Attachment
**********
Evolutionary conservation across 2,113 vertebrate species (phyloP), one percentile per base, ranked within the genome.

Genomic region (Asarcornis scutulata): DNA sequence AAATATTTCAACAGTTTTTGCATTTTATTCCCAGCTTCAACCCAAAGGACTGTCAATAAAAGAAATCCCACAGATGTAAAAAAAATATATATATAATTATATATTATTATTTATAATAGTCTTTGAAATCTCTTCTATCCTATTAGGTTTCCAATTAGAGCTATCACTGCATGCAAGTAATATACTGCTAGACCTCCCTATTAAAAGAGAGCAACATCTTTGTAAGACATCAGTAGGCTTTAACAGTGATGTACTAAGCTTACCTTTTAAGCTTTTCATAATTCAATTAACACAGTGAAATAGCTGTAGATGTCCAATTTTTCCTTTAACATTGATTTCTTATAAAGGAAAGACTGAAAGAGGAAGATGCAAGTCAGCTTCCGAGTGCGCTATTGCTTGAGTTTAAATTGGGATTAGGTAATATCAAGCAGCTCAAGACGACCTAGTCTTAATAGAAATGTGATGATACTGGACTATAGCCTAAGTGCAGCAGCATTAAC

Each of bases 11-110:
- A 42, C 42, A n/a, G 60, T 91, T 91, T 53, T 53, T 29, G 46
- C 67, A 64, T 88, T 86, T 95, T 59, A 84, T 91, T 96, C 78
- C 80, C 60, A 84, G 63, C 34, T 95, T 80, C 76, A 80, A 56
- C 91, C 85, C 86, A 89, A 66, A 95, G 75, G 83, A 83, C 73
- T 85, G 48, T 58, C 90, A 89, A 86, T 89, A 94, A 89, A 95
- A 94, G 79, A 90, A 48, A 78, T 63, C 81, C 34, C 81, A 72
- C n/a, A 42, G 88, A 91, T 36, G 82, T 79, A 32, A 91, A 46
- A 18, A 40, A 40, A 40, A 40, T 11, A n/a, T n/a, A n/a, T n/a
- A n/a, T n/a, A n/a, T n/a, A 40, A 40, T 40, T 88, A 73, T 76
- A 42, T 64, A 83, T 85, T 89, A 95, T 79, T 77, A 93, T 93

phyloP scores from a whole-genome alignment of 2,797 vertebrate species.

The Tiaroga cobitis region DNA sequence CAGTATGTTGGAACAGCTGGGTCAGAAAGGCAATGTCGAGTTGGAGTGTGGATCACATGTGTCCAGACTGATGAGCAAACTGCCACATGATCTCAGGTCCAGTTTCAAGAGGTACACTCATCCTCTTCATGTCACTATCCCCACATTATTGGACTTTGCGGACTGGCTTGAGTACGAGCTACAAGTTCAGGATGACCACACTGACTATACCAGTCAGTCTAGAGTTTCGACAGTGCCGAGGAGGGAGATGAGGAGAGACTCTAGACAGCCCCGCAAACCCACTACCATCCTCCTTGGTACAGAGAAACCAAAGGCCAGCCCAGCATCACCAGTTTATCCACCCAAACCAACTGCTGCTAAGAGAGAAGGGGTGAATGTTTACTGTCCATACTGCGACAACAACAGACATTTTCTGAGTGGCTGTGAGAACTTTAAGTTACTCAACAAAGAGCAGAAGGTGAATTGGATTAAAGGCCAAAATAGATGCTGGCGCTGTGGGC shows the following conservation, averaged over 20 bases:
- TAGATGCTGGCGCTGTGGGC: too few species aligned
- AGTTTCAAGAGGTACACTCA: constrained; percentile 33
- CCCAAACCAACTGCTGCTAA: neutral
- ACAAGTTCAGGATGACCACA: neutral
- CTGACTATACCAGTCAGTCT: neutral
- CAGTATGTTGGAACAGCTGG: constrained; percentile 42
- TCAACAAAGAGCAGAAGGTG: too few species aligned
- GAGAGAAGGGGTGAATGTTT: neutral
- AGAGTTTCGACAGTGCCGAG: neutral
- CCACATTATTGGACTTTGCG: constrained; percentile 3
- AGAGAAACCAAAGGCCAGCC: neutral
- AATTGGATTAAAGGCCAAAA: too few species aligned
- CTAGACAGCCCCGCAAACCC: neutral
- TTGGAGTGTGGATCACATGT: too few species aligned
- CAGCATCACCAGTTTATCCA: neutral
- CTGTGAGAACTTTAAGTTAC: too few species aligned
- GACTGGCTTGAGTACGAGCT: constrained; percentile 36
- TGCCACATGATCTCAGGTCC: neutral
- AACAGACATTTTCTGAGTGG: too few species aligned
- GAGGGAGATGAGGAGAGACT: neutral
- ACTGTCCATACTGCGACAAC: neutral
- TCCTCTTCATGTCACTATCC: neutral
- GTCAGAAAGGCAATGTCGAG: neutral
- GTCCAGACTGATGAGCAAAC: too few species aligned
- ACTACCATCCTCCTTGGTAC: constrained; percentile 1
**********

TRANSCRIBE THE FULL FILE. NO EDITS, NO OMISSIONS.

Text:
Evolutionary conservation across 2,113 vertebrate species (phyloP), one percentile per base, ranked within the genome.

Genomic region (Asarcornis scutulata): DNA sequence AAATATTTCAACAGTTTTTGCATTTTATTCCCAGCTTCAACCCAAAGGACTGTCAATAAAAGAAATCCCACAGATGTAAAAAAAATATATATATAATTATATATTATTATTTATAATAGTCTTTGAAATCTCTTCTATCCTATTAGGTTTCCAATTAGAGCTATCACTGCATGCAAGTAATATACTGCTAGACCTCCCTATTAAAAGAGAGCAACATCTTTGTAAGACATCAGTAGGCTTTAACAGTGATGTACTAAGCTTACCTTTTAAGCTTTTCATAATTCAATTAACACAGTGAAATAGCTGTAGATGTCCAATTTTTCCTTTAACATTGATTTCTTATAAAGGAAAGACTGAAAGAGGAAGATGCAAGTCAGCTTCCGAGTGCGCTATTGCTTGAGTTTAAATTGGGATTAGGTAATATCAAGCAGCTCAAGACGACCTAGTCTTAATAGAAATGTGATGATACTGGACTATAGCCTAAGTGCAGCAGCATTAAC

Each of bases 11-110:
- A 42, C 42, A n/a, G 60, T 91, T 91, T 53, T 53, T 29, G 46
- C 67, A 64, T 88, T 86, T 95, T 59, A 84, T 91, T 96, C 78
- C 80, C 60, A 84, G 63, C 34, T 95, T 80, C 76, A 80, A 56
- C 91, C 85, C 86, A 89, A 66, A 95, G 75, G 83, A 83, C 73
- T 85, G 48, T 58, C 90, A 89, A 86, T 89, A 94, A 89, A 95
- A 94, G 79, A 90, A 48, A 78, T 63, C 81, C 34, C 81, A 72
- C n/a, A 42, G 88, A 91, T 36, G 82, T 79, A 32, A 91, A 46
- A 18, A 40, A 40, A 40, A 40, T 11, A n/a, T n/a, A n/a, T n/a
- A n/a, T n/a, A n/a, T n/a, A 40, A 40, T 40, T 88, A 73, T 76
- A 42, T 64, A 83, T 85, T 89, A 95, T 79, T 77, A 93, T 93

phyloP scores from a whole-genome alignment of 2,797 vertebrate species.

The Tiaroga cobitis region DNA sequence CAGTATGTTGGAACAGCTGGGTCAGAAAGGCAATGTCGAGTTGGAGTGTGGATCACATGTGTCCAGACTGATGAGCAAACTGCCACATGATCTCAGGTCCAGTTTCAAGAGGTACACTCATCCTCTTCATGTCACTATCCCCACATTATTGGACTTTGCGGACTGGCTTGAGTACGAGCTACAAGTTCAGGATGACCACACTGACTATACCAGTCAGTCTAGAGTTTCGACAGTGCCGAGGAGGGAGATGAGGAGAGACTCTAGACAGCCCCGCAAACCCACTACCATCCTCCTTGGTACAGAGAAACCAAAGGCCAGCCCAGCATCACCAGTTTATCCACCCAAACCAACTGCTGCTAAGAGAGAAGGGGTGAATGTTTACTGTCCATACTGCGACAACAACAGACATTTTCTGAGTGGCTGTGAGAACTTTAAGTTACTCAACAAAGAGCAGAAGGTGAATTGGATTAAAGGCCAAAATAGATGCTGGCGCTGTGGGC shows the following conservation, averaged over 20 bases:
- TAGATGCTGGCGCTGTGGGC: too few species aligned
- AGTTTCAAGAGGTACACTCA: constrained; percentile 33
- CCCAAACCAACTGCTGCTAA: neutral
- ACAAGTTCAGGATGACCACA: neutral
- CTGACTATACCAGTCAGTCT: neutral
- CAGTATGTTGGAACAGCTGG: constrained; percentile 42
- TCAACAAAGAGCAGAAGGTG: too few species aligned
- GAGAGAAGGGGTGAATGTTT: neutral
- AGAGTTTCGACAGTGCCGAG: neutral
- CCACATTATTGGACTTTGCG: constrained; percentile 3
- AGAGAAACCAAAGGCCAGCC: neutral
- AATTGGATTAAAGGCCAAAA: too few species aligned
- CTAGACAGCCCCGCAAACCC: neutral
- TTGGAGTGTGGATCACATGT: too few species aligned
- CAGCATCACCAGTTTATCCA: neutral
- CTGTGAGAACTTTAAGTTAC: too few species aligned
- GACTGGCTTGAGTACGAGCT: constrained; percentile 36
- TGCCACATGATCTCAGGTCC: neutral
- AACAGACATTTTCTGAGTGG: too few species aligned
- GAGGGAGATGAGGAGAGACT: neutral
- ACTGTCCATACTGCGACAAC: neutral
- TCCTCTTCATGTCACTATCC: neutral
- GTCAGAAAGGCAATGTCGAG: neutral
- GTCCAGACTGATGAGCAAAC: too few species aligned
- ACTACCATCCTCCTTGGTAC: constrained; percentile 1